In our world, but the realms is different. I only mention it because it can enhance the flavor of the text to add these kind of quantifiers. Perhaps one might want to say its "by giant eagle" or "by pegasi" or by "rothe pulled wagon", etc.... and if by horse, by warhorse or riding horse (which I don't recall if there's a movement difference between these in the rules in the various editions, but there probably should be)?



I said "For any fantasy setting" horses are the default. That most certainly applies to the Realms -- sure, there are other options, but almost any time someone speaks of mounted travel, they're talking about horses. Horses are more common than the exotic mounts and more people know how to ride them. It's a fairly common skill, horseback riding.

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TheIriaeban
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Posted - 17 Jun 2021 :  00:53:12  Show Profile Send TheIriaeban a Private Message  Reply with Quote
Pretty much what Wooly said. Technically, there should be a set of landmarks that designates Iriaebor's boundaries but I am lazy enough to not want to create and define those given how much I have already had to come up with for this thing.

Besides, while it says "a day's ride", The Shield actively patrols out to 2 days ride and if someone does something against the Principles within that area, The Shield patrol is going to act. Since Iriaebor is a fairly benevolent power, none of the merchants, residents, or small communities are going to complain. Now, they may have wanted to when Lord Cutter was in charge and very likely reached out to Berdusk for assistance. Had Lord Cutter's rein gone on for much longer than it had, it is very likely that a group of cities/organizations would have done something.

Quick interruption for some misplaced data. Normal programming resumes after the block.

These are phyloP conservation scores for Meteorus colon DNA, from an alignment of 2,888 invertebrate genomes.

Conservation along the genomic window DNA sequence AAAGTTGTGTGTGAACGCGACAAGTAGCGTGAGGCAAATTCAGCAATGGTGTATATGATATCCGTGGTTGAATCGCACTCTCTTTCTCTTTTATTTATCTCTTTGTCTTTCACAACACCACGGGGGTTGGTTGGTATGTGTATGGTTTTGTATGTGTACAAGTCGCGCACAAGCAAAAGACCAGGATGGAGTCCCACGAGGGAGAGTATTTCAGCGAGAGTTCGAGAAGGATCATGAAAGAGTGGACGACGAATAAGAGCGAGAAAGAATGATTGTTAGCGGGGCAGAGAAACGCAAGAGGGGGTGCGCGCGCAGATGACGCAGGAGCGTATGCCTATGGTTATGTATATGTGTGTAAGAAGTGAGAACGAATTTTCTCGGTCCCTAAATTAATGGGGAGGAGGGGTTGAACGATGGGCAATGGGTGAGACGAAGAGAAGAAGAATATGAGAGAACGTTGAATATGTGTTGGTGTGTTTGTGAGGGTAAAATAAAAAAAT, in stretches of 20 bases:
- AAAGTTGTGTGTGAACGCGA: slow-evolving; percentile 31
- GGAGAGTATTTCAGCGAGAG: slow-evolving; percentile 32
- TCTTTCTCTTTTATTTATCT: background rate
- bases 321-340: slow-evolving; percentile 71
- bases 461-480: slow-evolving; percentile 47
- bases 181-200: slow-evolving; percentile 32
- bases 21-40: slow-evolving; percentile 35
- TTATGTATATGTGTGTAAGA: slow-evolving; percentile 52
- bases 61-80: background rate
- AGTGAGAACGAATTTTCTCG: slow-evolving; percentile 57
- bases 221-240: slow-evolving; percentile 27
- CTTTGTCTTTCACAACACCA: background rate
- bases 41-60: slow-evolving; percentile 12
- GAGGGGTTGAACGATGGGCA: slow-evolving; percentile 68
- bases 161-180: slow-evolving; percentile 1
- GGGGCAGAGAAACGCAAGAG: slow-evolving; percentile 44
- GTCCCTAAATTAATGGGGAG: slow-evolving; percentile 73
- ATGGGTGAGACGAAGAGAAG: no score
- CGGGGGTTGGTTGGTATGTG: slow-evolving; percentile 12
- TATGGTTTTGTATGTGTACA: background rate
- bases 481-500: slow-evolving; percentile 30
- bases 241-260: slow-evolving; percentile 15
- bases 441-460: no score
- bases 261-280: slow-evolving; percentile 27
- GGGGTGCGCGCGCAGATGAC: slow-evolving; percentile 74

Edit: Oh, the mind control magic thing. There is an exclusion laid out for those working for the city. They just need pre-approval (which the Inquisitors, Warders, and Staves of the Guardian Wizard's Guild already has).

"Iriaebor is a fine city. So what if you can have violence between merchant groups break out at any moment. Not every city can offer dinner AND a show."

My FR writeups - http://www.mediafire.com/folder/um3liz6tqsf5n/Documents

Edited by - TheIriaeban on 17 Jun 2021 00:58:25
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TheIriaeban
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Posted - 17 Jun 2021 :  02:02:12  Show Profile Send TheIriaeban a Private Message  Reply with Quote
quote:
Originally posted by TBeholder

What's the historical perspective?
Iriaebor was for a long while dominated by competing merchant houses accepting restraint only because escalation is bad for business.
While it's still not clear whose influence produced those fancy spires with whole web of catwalks and bridges...

What would be a "close enough" known example of their starting point? Delzimmer, methinks.
Then moving in "more sophisticated" direction as the town grew would be affected by examples of... what's on its roads?
South: Amn.
East: these ports on Sea of Falling Stars are the whole point. So...
Sembia? It fits well with the general shape of power: merchant houses that suffer from constant infighting until they are sick of it enough to accept some mostly-impartial authority.
But Sembia is also big, it produces and exports many things, rather than just caravan supplies and services. There's a lot to feed growth.
For "more civilized" influences?
Turmish? Perhaps even Ravens Bluff (which was shaped into its "mature" form as a personal project of one high priestess of Waukeen, after all), except without a crowd of adventurers they won't go for knightly orders and be less gung-ho in general.
And then there's Westgate as a constant "don't end up like them, kids" example.
While it's still not clear whose influence produced those fancy spires and web of catwalks...